While 2018 and 2019 will show lower margins (7.5-7.8% EBITDA) the effects outlined above should mean a real pickup in 2020 and 2021, with margin upside from contract repricing extending at least a couple of years past that point. In addition, the Company has begun to focus more deeply on areas like procurement (30% of costs, and Mr. Guillemot’s first major hire) and working capital. An emphasis on ROIC metrics and a commitment to deleveraging gives us comfort around capital allocation, where we expect most free cash flow to be dedicated to debt paydown or investment in the US business where Elior is growing quickly both organically and through accretive acquisitions. Increasing scale in the US, UK and Italy should help increase margins in future.
Incentives are aligned also: Mr. Guillemot’s short-term bonus is tied to free cash flow generation and his long-term incentive plan is tied 60% to growth in adjusted EPS, and 40% to total shareholder return relative to Elior’s peers. Other top executives have similar incentive structures.
At current prices, Elior trades at 8.6x EBITDA and 15.5x P/E on FY 2018 (September year-end) estimates. These multiples compare to historical multiples of 10-13x EBITDA and 25x P/E. Peers such as Sodexho, SSP Group, Compass, Aramark and Sligro are trading at 10-13x EBITDA and 17-25x P/E, and while each company has a different business and geographic mix, we regard the discount as too wide. Conservatively, we are not underwriting a return to peak multiples but using 9x EV/EBITDA or 18x P/E on FY 2021 estimates (still a significant discount to peers), implies a stock price of over €20. There’s also the 3% dividend yield and upside potential from faster margin improvement, cost cutting and accretive M&A.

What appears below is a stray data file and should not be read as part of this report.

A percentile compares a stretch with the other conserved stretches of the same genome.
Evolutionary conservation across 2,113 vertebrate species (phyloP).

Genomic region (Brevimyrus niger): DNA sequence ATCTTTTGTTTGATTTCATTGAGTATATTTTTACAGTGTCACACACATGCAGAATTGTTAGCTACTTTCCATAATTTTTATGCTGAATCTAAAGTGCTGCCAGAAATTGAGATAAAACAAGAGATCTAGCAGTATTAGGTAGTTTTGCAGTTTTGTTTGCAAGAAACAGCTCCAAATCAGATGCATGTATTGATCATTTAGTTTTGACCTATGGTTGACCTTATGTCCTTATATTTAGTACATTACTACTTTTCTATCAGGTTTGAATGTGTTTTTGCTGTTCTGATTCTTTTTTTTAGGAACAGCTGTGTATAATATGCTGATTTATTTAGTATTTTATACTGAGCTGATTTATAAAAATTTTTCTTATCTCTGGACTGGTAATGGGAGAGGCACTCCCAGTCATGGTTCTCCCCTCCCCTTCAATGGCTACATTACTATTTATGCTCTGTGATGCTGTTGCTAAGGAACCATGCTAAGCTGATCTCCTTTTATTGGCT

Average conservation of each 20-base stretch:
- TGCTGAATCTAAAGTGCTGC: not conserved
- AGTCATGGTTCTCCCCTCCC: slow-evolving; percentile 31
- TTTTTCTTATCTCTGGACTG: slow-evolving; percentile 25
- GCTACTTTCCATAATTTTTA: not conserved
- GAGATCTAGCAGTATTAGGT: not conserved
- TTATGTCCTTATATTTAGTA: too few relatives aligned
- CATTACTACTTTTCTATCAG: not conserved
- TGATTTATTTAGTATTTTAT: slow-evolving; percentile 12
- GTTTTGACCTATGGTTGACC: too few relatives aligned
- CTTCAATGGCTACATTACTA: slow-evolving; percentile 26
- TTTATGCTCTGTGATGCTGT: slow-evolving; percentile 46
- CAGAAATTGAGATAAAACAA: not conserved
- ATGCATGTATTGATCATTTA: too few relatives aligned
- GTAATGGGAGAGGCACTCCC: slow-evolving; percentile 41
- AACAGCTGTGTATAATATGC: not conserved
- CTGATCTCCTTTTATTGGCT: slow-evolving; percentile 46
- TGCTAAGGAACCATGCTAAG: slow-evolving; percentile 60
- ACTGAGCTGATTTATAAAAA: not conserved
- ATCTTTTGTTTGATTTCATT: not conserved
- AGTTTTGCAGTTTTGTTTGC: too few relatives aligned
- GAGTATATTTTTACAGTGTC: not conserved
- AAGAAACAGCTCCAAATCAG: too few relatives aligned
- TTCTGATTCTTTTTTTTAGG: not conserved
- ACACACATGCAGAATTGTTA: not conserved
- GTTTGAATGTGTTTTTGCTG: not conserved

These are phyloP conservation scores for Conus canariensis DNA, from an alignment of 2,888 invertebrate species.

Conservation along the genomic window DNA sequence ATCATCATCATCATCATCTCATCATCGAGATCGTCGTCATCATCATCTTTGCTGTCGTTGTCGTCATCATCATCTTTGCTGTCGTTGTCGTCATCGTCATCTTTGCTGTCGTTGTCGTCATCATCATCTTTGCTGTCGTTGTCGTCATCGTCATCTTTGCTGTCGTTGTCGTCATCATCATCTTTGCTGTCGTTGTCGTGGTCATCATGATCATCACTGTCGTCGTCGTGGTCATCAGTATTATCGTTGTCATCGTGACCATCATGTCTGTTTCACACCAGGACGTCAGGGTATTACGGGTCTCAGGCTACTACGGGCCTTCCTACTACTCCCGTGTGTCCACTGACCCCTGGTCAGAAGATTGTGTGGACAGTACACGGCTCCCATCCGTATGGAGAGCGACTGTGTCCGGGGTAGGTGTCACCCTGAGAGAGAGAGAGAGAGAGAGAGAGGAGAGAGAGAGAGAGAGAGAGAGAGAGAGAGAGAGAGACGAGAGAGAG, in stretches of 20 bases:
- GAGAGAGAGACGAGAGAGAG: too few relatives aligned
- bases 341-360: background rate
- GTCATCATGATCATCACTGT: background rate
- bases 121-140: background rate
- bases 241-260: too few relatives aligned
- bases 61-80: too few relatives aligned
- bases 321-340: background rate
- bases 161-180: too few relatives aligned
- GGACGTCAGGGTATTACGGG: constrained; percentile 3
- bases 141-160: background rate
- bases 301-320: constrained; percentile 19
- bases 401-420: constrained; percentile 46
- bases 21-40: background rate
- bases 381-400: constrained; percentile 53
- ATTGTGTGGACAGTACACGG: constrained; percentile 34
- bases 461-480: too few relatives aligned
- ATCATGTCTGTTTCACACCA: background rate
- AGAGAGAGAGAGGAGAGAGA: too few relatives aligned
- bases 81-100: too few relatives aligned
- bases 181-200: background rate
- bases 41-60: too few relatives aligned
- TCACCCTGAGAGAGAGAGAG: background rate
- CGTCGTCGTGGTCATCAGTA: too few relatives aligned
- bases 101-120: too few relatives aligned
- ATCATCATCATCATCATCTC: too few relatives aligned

Mr. Guillemot is very clear that there is no real synergy between the two main businesses of Elior – concessions and contract catering - “other than best practices”. This opens the possibility of splitting up and selling part of the group once the base margins are on an improving trajectory. While we are not relying on a breakup to crystallize value for us, we note that founder Robert Zolade still controls over 20% of the stock and has been active and influential in driving recent management changes. We believe that if the Company is not turned around, a split-up and a piecemeal sale is not a far-fetched scenario. On the Concessions side, SSP Group trades for 1.4x EV/Sales and 12.5x EV/EBITDA compared to Elior’s 0.65x and 8.6x. Contract Catering and Services peers include Compass which has similar multiples to SSP, but French peer Sodexho trades for 0.8x EV/Sales and 11.8x EV/EBITDA. Even allowing for mix, geographic and scale differences we think that in a breakup scenario discounted multiples of 1.1x Sales for Concessions and 0.75x for Contract Catering would be reasonable. That would suggest a sum-of-the-parts value for Elior of €22/share.
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Execution on the turnaround - margin improvement
Potential to split up the two divisions for sale